College to Career Calendar: evaluating non-salary terms of an offer
Posted by Interview2work on Saturday, March 25, 2017
This is the twenty-third in a series of blogs supporting the College to Career Calendar available for downloading at www.interview2work.com. Today’s blog discusses how to evaluate and possibly negotiate non-salary terms of an offer. We have developed tip sheet on salary negotiation you might want to check out.
There is an expression, “there is more to life than money,” when it comes to agreeing on a job offer, there is more to an offer than the salary. Today we are going to talk about the non-salary terms of an offer that may be negotiable and should be considered before you accept an offer.
I divide these aspects of an offer into five categories:
- Salary deductions in addition to taxes
- Value added monetary benefits
- Equipment and training
- Job title/responsibilities*
- Work schedule
- Salary deductions
In my last blog on calculating take-home pay we discussed taxes that will be withheld from your salary. There are other deductions that can be withheld from your salary and can affect your take home pay that varies by employer. Before you accept an offer you want to know what these are.
The most common deductions in this category are for healthcare premiums (medical/ vision/dental insurance). Some of these types of coverage are optional, others are not, and depending on the size of organization you are working for there may be a variety of plans (costs) to choose from. You want to know when your coverage will start. Sometimes you can negotiate an early start date for coverage.
Other possible deductions include union dues and mandatory contribution to a retirement/pension fund. Once you receive an offer ask about the employee cost of benefits and other deductions unless you have already been provided with this information. These deductions are not typically subject to negotiation but will have an impact on your take-home pay and budget.
Value added benefits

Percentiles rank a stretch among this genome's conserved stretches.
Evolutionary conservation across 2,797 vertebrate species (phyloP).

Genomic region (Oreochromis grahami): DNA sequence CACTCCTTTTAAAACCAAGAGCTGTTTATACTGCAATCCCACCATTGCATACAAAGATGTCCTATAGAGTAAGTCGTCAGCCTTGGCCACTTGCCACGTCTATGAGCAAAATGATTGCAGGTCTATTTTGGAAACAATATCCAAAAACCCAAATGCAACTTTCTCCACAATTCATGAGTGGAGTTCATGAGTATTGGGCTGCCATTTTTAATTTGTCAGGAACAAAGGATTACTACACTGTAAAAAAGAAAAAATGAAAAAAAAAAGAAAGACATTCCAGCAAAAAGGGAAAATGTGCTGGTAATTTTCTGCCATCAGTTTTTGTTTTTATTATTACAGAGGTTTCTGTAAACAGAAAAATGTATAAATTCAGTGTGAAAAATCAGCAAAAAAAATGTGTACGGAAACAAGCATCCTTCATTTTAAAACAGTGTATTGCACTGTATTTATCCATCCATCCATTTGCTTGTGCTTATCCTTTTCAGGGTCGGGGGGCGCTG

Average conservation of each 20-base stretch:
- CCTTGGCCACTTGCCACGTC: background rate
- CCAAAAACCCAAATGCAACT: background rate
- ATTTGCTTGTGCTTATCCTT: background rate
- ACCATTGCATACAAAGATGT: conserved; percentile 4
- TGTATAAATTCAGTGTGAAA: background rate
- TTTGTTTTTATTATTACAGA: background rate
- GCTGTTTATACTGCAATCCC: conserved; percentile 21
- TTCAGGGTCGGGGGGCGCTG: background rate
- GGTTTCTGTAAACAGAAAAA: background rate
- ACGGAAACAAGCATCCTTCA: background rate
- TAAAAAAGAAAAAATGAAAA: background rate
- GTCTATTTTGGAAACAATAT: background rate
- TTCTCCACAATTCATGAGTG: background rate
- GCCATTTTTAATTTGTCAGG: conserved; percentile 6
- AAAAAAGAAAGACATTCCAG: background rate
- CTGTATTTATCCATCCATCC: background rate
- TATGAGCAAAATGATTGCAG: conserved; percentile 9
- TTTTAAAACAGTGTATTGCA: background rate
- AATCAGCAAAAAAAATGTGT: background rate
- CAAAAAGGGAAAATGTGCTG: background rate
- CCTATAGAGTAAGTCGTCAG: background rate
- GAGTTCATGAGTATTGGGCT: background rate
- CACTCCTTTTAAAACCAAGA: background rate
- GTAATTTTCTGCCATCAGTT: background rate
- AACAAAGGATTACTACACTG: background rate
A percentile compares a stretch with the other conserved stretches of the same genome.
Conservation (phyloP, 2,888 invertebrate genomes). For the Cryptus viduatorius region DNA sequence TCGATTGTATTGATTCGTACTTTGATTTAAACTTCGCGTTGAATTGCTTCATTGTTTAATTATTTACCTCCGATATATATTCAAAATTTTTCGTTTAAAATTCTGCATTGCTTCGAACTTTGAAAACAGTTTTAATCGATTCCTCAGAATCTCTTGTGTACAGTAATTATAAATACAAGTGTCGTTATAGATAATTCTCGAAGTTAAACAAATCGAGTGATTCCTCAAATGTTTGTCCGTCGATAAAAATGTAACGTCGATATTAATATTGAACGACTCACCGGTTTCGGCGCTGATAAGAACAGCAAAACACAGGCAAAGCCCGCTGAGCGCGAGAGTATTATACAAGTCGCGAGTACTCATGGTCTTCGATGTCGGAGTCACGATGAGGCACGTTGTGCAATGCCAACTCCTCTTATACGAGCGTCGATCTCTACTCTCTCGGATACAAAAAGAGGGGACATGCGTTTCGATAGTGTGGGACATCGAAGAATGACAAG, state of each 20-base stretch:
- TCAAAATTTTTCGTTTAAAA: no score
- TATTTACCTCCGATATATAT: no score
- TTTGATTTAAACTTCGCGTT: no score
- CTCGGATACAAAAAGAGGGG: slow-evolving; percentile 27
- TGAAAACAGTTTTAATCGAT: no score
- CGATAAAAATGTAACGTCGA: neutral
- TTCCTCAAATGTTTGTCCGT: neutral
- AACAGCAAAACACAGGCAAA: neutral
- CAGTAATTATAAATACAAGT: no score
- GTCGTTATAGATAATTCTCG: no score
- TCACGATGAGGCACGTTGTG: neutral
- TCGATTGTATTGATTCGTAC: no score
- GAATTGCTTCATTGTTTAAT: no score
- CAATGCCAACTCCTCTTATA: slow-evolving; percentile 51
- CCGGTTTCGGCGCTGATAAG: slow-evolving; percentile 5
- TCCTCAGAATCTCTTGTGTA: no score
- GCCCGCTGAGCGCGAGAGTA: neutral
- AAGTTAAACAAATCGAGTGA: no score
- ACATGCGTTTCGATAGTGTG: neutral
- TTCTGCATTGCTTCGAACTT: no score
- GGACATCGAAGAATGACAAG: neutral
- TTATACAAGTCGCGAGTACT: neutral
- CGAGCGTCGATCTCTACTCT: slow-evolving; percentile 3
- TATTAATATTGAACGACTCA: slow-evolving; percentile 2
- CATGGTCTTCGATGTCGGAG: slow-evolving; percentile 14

There are benefits that will save you money or add to your net wealth. The most common benefit in this category is am employer’s contribution to a 401k(a retirement savings plan sponsored by an employer) that allows you to save pre-tax dollars. Some employers will match your contribution up to a predetermined of your salary. Ask for the details of the plan. This is a value added benefit and you do not need to make a decision on participating in the plan until you have time to research if participation should be a part of your financial plan.
Other value-added benefits can include gym memberships, transportation subsidies (bus passes, free parking), tuition reimbursement, and discounts on travel and entertainment venues. These benefits may mean that you will have less out-of-pocket expenses and more discretionally income each month. But they only have value if you will use them.
Equipment and training
What do you need to do your job successfully? This is the time to ask about formal/informal training and request the equipment you need to perform your job. Do not assume the company has a plan for getting you up to speed in your new job or knows what types of equipment you need. This is especially true if you are being hired into a newly created position. If you are a person with a disability who needs accommodations this is when you state your requirements (tip sheet for candidates with disabilities).
The job title effects how future employers and the company’s clients perceive your scope of responsibility. If the title of the job does not convey accurate describe what you will be doing, it is often possible to negotiate a more accurate job title. If you have not been provided with a detailed job description asks to see one. Make sure you can/want to perform all the duties listed. If not, ask for changes.
You want to know the details of your work schedule for two reasons, one so you show up on the correct day and the correct time and the other reason is to make the schedule works for you. It is often possible to negotiate your starting date, your work hours, and the rate at which you accrue vacation time. This is the time to talk about needing a flexible schedule or time off for a special event.